Belvidere Restraining Order Violation Lawyers
Contempt Defense Attorneys in Sussex and Warren County, New Jersey
The criminal justice system in Sussex and Warren County takes domestic violence restraining orders very seriously. In fact, anyone who violates a restraining order, whether it be a temporary or final restraining order, will be arrested and charged with either a disorderly persons offense or a fourth degree crime, depending on the circumstances. A violation of a restraining order is a criminal offense in New Jersey, also known as “contempt.” In the event of a contempt disorderly persons offense, the matter will be heard in the New Jersey Superior Court, Family Part and if the charge is for fourth degree contempt, then the case will be heard in the New Jersey Superior Court, Criminal Division. As with all offenses in New Jersey, a contempt charge is serious and subjects the defendant to fines, imprisonment and a permanent criminal record. If you are charged with contempt by either the Sussex or Warren County Prosecutor’s Office, the NJ contempt defense attorneys at the Tormey Law Firm are ready to explain the charges, the potential consequences, and to fight your case in court.
At the Tormey Law Firm, our NJ restraining order lawyers handle all aspects of domestic violence cases, from criminal charges related to domestic violence, to final restraining order hearings, vacating restraining orders, and restraining order violations. Our knowledge and experience in this complex area of practice has allowed us to achieve thousands of successes in courts in Phillipsburg, Vernon, Frankford, Hackettstown, and throughout Sussex and Warren County and New Jersey. If you are facing charges for an alleged violation of a restraining order in Warren County or Sussex County, we can help. Simply contact our offices today at 973-755-1695 to discuss your case, find answers to your questions, and learn more about how you can fight these charges. One of our skilled attorneys will provide you with a cost-free consultation.
Here is a review from one of our satisfied clients when we were able to get a contempt charge dismissed:
Posted by Maria
“My brother had actually consulted and hired Mr Travis Tormey in regards to a TRO against him. Things got a bit more complicated whereas I needed to contact the law office several times and spoke with Joanne, who was extremely helpful, patient and totally understanding. When I had to speak to Travis I would text him and he would communicate with me in a timely fashion considering he was busy in court or had to wait to hear from his partners, who were also involved in the case. Overall the professionalism and expertise in their field was exceptional. In court they defended my brother with such compassion and dedication to their client. At the conclusion, case was dismissed thanks to both Travis and Tom. They demonstrated their strong capabilities and passion that I feel merit them a five star review. I would definitely recommend this law firm to anyone in need of legal advice or defense.”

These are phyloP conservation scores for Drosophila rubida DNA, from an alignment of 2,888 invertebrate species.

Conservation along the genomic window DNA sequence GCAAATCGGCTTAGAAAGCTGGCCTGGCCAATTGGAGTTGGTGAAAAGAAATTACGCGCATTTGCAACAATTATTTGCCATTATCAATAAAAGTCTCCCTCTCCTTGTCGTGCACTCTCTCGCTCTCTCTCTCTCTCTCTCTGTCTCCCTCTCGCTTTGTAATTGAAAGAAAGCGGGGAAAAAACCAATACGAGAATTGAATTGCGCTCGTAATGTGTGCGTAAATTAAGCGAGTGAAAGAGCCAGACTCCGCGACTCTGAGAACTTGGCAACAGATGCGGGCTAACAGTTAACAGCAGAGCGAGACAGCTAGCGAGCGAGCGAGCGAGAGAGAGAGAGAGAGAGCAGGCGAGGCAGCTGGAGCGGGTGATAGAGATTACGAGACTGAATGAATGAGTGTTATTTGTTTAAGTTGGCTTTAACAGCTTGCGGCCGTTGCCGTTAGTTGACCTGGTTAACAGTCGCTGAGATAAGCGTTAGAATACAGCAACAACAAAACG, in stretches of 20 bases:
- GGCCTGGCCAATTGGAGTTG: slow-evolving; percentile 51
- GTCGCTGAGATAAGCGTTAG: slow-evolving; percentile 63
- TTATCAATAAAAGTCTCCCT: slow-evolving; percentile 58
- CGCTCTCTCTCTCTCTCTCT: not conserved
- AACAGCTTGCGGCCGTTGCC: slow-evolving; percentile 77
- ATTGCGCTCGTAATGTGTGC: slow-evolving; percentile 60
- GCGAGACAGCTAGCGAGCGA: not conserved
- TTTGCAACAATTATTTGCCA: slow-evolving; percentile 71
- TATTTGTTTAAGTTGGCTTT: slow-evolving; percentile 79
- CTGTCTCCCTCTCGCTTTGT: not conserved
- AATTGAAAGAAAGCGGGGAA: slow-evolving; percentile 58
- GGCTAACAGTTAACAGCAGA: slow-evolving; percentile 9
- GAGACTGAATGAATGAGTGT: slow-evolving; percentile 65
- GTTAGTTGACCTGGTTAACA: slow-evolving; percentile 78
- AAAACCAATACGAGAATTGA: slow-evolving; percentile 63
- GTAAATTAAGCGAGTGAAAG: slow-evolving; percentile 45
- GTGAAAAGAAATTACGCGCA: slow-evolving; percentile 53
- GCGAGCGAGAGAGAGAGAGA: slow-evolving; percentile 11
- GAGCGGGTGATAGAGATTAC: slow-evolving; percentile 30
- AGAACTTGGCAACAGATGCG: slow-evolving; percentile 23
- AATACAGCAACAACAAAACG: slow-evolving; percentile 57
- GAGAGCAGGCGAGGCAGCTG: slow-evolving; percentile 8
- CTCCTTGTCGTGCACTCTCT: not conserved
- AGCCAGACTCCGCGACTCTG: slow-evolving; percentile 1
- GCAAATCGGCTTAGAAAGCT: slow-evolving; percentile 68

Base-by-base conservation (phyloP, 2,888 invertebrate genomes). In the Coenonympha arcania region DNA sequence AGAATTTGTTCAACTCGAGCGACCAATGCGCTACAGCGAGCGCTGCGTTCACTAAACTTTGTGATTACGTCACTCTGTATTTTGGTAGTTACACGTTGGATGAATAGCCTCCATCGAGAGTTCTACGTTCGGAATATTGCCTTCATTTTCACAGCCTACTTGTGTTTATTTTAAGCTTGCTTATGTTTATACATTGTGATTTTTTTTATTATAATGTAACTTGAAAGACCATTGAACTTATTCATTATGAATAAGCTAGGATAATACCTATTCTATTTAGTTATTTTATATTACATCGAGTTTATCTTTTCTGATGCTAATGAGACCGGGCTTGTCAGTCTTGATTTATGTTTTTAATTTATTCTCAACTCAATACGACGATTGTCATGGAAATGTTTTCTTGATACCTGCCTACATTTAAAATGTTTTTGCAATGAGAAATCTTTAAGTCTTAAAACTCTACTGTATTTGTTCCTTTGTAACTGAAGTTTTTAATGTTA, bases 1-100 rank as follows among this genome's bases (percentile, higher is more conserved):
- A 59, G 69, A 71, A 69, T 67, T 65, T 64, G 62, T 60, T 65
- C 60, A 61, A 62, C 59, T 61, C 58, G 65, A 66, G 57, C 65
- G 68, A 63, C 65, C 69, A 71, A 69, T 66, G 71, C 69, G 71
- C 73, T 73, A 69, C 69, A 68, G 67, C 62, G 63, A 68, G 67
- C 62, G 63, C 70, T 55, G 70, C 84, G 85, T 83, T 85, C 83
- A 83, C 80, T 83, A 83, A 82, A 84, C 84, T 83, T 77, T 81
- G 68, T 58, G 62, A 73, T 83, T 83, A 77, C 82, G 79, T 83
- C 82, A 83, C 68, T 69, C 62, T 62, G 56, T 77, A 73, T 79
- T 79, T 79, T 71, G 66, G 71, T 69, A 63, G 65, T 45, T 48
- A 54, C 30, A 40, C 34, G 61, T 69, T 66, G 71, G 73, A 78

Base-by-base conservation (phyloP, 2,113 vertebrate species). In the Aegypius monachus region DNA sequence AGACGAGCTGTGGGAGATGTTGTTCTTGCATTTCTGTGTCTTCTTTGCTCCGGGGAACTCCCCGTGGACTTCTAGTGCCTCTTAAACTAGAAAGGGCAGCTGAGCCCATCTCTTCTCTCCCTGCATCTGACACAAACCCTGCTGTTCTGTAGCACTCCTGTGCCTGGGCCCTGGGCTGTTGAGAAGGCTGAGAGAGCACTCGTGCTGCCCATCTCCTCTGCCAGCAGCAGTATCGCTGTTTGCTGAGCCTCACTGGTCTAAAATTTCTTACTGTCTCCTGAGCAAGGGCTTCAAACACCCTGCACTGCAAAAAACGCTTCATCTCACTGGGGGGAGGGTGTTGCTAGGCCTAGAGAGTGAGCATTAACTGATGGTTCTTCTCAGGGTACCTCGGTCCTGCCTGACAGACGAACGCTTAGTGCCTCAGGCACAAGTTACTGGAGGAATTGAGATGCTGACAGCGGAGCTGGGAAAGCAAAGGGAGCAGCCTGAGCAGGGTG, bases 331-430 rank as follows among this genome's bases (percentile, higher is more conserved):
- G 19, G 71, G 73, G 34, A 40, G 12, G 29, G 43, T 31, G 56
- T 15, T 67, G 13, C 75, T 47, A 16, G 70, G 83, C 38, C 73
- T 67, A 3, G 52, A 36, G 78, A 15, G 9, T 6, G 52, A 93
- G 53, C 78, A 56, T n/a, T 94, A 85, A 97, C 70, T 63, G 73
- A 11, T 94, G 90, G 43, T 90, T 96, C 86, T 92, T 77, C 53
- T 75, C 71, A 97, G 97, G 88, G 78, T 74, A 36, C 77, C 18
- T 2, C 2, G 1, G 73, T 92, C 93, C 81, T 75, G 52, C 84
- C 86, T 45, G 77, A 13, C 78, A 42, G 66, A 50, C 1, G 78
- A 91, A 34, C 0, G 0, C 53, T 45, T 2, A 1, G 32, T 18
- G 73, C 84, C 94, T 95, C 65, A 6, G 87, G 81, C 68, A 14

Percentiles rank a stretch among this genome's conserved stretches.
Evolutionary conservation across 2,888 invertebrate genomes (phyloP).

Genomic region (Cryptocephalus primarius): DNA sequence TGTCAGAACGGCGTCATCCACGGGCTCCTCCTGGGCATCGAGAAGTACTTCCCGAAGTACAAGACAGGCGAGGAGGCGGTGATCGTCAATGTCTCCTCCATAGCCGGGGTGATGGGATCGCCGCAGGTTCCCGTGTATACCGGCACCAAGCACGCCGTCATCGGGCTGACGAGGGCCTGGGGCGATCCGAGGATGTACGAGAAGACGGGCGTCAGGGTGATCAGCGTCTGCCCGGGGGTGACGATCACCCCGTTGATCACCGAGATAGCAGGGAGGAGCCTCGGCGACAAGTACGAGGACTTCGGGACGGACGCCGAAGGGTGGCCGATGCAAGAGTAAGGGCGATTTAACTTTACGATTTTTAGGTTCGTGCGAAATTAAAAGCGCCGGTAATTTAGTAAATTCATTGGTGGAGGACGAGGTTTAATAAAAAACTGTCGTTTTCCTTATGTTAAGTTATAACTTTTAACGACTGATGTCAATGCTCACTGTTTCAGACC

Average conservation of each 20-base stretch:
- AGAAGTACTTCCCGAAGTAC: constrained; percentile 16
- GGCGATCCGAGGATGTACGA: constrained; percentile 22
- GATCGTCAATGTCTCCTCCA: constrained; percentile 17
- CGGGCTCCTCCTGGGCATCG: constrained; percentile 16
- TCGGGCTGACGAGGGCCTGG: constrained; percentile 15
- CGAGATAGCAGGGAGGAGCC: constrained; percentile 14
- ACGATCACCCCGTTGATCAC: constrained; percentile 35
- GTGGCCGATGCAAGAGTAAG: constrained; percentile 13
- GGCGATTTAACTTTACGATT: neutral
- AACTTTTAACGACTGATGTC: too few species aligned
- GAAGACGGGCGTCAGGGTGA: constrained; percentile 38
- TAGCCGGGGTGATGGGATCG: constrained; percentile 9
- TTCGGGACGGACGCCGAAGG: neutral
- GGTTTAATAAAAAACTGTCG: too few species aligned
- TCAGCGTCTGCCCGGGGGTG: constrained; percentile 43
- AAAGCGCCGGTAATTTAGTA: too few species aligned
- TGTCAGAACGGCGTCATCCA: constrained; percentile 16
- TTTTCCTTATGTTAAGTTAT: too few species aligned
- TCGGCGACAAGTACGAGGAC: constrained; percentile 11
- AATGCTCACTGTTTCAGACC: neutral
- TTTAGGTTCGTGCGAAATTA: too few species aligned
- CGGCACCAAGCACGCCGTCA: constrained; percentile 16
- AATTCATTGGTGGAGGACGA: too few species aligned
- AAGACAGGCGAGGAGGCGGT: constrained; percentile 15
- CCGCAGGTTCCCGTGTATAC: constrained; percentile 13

Violation of a Restraining Order in New Jersey: Contempt
The Prevention of Domestic Violence Act (“PDVA”) sets forth that a violation of either a final or temporary restraining order is a crime in New Jersey. According to N.J.S.A. 2C:29-9(b), a person is guilty of a crime of the fourth degree if that person purposely or knowingly violates any provision in a restraining order entered under the provisions of the PDVA, when the conduct which constitutes the violation is a separate crime or a disorderly persons offense. In all other cases, a person is guilty of a disorderly persons offense if that person knowingly violates a restraining order. In other words, if the action that constitutes the violation of the restraining order is a crime or an offense in and of itself, then the defendant will be charged with a fourth degree crime. But if the action that violates the restraining order is not in itself a crime or offense, then the defendant will be charged with a disorderly persons offense.
For example, if the defendant on a restraining order slaps the plaintiff in the face, that action not only violates the restraining order but it is also a simple assault, and in that circumstance the contempt is a fourth degree crime. On the other hand, if the defendant on a restraining order merely calls the plaintiff on the phone at a reasonable hour, the act of making a phone call is not an independent criminal offense and the defendant will be charged with the disorderly persons offense of contempt.
Consequences of a Contempt Conviction in New Jersey
According to the New Jersey Criminal Code, the penalties for a contempt charge are as follows: a fourth degree crime is punishable by up to a $10,000 fine and 18 months in prison; and a disorderly persons offense is punishable by up to a $1,000 fine and 6 months in jail. Additionally, pursuant to N.J.S.A. 2C:25-30, the PDVA also requires that any defendant convicted of a second or subsequent disorderly persons domestic violence contempt offense shall, without exception, serve a mandatory minimum term of not less than 30 days in jail.
Contact Frankford Restraining Order Violation Attorneys Today
As you can see, if you are charged with contempt due to the violation of a temporary or final restraining order in Sussex or Warren County, you are facing heavy penalties and you should contact the experienced domestic violence and contempt defense lawyers at the Tormey Law Firm to discuss your case and develop your defense strategy.